Learning never stops. Never.

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Sure, I may be tired now, but wait until you see the end results

So far, so good, at least in terms of how the rewrite of the sci-fi adventure spec is going.

Already managed to trim a decent amount of pages, with more potential targets coming up fast.

However, one of the most surprising results this time around is seeing more and more opportunities to really get the most of not just the words on the page, but HOW they’re presented.

I already knew overwriting was one of my biggest obstacles. I tend to go into more detail than is necessary. Not “this is the color of his t-shirt, and this is what’s on his breakfast plate”-type stuff, but more in terms of excessively describing what you’d see transpire onscreen.

This has become painfully obvious for some of the fast-paced action scenes. In the old draft, there’d be several lines about what a character was doing. This time around, I want to get to the point faster – partially for less ink on the page, and partially to help speed things up – so I highlight only the parts that the can’t do without.

It’s probably safe to say each scene has become shorter by at least some degree. Some by a few lines, others by half a page, etc. But the overall impact is becoming more noticeable. Scenes seem to be flowing more smoothly. Even though the descriptions aren’t as detailed as they were before, the new, tighter versions are just as visual.

Of course, since I’m the one writing it, I already have a strong sense of how it’s supposed to “look”. The real test comes when a reader gets their hands on it. Will they experience the same results? I sure hope so, so in the meantime, I do what I can to write it so everything is easy to follow and all questions are answered.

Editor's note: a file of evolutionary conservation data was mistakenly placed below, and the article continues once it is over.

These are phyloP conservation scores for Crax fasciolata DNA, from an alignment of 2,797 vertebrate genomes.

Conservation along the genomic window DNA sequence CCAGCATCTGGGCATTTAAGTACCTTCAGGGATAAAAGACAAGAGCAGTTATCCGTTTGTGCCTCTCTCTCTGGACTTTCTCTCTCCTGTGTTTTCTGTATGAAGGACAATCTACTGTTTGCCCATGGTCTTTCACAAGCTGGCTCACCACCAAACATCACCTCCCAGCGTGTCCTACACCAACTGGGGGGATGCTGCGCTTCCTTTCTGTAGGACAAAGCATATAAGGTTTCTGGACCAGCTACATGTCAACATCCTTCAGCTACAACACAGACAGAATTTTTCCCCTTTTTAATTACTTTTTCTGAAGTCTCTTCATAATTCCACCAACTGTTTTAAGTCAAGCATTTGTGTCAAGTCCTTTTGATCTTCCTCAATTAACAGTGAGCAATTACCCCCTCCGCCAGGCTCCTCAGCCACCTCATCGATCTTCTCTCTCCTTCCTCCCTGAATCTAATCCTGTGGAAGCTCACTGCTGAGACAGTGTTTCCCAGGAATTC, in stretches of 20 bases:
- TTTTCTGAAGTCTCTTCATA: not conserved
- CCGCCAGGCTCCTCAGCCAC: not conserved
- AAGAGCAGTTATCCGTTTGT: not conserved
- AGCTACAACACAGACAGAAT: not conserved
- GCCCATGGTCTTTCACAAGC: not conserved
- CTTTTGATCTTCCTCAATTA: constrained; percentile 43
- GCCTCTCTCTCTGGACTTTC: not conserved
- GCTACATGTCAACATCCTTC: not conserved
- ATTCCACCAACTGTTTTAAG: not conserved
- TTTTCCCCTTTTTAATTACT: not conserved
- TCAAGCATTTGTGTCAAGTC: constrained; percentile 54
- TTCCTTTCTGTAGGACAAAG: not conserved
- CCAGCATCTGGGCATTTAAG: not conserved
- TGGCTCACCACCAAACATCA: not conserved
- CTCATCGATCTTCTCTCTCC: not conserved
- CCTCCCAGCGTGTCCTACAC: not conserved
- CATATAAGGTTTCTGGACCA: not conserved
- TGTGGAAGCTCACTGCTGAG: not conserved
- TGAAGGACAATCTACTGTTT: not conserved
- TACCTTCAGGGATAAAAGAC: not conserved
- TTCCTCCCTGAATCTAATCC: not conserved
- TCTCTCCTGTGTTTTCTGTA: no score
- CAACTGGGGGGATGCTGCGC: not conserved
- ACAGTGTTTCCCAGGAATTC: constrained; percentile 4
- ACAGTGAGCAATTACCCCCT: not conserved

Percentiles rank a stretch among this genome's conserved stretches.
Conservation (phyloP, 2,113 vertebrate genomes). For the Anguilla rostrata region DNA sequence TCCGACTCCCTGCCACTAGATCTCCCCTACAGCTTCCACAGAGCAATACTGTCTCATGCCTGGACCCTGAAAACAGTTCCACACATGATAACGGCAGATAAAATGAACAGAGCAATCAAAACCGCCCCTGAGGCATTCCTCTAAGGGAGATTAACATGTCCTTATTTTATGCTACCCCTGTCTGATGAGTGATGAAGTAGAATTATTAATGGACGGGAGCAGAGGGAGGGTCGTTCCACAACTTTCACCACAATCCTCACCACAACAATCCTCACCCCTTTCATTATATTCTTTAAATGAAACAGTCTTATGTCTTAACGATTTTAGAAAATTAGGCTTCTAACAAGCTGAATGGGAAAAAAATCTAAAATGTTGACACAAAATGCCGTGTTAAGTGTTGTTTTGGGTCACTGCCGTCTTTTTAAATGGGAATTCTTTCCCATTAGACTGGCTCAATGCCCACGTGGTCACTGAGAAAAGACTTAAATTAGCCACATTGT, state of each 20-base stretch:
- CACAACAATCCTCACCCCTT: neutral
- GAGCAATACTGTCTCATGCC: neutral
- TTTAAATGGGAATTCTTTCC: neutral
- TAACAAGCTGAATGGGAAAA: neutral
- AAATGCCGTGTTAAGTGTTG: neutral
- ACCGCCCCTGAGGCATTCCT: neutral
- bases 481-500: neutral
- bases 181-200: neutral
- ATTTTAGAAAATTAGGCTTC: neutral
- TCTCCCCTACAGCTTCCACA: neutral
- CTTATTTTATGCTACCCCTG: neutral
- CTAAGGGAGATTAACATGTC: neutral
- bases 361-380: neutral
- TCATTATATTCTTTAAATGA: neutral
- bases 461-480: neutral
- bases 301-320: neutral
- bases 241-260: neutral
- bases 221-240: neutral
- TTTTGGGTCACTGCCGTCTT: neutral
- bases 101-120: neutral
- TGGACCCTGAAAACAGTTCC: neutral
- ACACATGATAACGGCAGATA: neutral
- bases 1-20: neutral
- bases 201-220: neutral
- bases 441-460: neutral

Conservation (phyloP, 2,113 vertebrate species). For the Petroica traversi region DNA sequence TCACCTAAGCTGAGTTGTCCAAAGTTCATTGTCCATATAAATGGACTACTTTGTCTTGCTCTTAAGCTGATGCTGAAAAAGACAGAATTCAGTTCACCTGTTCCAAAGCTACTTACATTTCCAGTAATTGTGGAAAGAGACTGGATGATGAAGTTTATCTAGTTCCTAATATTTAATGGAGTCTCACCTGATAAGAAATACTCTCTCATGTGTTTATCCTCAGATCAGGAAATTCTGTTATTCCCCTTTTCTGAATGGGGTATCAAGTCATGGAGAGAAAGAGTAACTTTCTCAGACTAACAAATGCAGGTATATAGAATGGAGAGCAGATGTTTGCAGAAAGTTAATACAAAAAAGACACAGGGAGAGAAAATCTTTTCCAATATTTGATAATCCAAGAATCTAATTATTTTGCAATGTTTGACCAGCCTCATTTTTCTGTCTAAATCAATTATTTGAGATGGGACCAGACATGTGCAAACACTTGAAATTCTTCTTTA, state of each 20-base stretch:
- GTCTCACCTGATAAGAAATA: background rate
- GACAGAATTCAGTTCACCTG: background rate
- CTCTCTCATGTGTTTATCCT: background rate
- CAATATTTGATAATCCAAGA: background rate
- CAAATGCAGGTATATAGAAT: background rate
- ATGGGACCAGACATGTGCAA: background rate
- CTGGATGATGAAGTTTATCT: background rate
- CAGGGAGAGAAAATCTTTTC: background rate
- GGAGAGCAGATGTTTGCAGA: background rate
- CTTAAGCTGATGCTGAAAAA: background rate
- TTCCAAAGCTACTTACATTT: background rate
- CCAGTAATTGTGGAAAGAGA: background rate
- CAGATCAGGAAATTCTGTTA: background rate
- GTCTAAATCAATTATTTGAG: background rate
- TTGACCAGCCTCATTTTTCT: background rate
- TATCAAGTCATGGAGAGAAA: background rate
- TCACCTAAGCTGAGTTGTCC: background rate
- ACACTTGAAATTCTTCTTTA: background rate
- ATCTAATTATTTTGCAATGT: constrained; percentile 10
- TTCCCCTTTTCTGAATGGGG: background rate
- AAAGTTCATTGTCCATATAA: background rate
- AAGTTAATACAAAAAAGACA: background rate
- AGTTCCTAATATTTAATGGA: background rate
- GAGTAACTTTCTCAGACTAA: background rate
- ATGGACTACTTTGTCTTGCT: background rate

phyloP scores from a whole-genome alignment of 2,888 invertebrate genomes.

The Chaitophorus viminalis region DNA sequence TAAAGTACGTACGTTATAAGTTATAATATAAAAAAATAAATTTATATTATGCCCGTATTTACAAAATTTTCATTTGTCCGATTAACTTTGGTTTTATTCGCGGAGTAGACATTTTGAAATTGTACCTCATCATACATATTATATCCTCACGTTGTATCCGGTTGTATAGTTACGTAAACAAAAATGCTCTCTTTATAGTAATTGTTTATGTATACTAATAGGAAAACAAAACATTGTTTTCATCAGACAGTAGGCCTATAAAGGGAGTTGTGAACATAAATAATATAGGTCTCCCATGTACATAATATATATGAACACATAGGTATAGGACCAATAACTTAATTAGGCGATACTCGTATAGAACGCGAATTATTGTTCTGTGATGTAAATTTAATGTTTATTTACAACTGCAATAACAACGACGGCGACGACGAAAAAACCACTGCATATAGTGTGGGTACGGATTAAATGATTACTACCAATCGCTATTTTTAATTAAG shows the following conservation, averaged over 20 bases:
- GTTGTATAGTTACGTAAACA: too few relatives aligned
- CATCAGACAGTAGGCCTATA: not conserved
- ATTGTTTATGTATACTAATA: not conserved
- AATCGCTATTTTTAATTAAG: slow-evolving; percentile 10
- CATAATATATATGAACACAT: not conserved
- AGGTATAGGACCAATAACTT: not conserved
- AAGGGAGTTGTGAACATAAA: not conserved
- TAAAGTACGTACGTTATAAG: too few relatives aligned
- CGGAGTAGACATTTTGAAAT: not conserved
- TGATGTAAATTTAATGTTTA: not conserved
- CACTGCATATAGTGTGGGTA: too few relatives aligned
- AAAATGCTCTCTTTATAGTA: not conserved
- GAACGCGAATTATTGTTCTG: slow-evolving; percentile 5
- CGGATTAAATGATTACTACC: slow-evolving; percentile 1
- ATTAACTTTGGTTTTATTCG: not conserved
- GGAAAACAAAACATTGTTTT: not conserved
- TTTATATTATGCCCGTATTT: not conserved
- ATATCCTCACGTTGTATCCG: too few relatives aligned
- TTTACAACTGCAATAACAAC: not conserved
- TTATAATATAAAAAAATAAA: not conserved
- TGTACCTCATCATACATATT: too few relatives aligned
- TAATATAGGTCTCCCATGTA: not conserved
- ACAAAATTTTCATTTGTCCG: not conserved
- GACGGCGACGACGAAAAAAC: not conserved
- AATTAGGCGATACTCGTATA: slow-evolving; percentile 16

What’s most surprising at all about these new developments is I’d written my last few drafts of several scripts with the same approach I’d always used, but there’s just something very different about it this time around. The way this draft is being put together has a much more analytical feel to it. It’s as if something holding me back has been removed, and the positive results are coming in rapid-fire. One can only hope this sensation endures.

Once again, there’s no firm deadline for a completed draft, but as I mentioned, progress has been strong and steady, so “slightly sooner than possibly expected” will have to do for now. And even when that one’s done, there’s a strong suspicion that just a little more touch-up work will be in order.

Thrilling times, chums.

-Screenwriter/filmmaker Ally May has launched a crowdfunding campaign for her packs-an-emotional-wallop short film project In A Breath. Donate if you can!

-Major congrats to screenwriter/overall mensch Bob Saenz for the upcoming US release of the film of his script Extracurricular Activities, a journey almost two decades in the making. Here’s a great interview Bob did for Script magazine.

A few slight adjustments

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The latest draft of the sci-fi adventure is moving along at a pleasantly brisk pace. Still averaging about 4-5 pages a day. The whole process this time around feels a lot more organized. Much more so than in the past.

The previous draft was 118 pages, and one of my many objectives for this one is to get it down to somewhere in the 105-110 range. I’m just about at the end of Act One, and it’s already 9 pages shorter than where it was at this point last time. Seems like the odds are in my favor to hit that page count goal.

But it’s taken a good deal of work to get here, including some shifts in my approaches.

Among the highlights:

-being more diligent in applying the “get in late, get out fast” approach to each scene. Although somewhat unavoidable for action sequences, doing what I can to use this as often as possible.

-cutting unnecessary dialogue. Never realized how much more I used to put in before. It’s been a real effort (and steep learning curve) to get the characters to only say what needs to be said, but it definitely helps get to the point of the scene quickly as well as moves things along.

-not being so detailed with action descriptions – by which I mean “what the characters are doing”, and not the fast-paced, high-octane thrilling moments. Focus on the important stuff. Don’t clutter up the page. Is it absolutely necessary to be so step-by-step about it? Nope.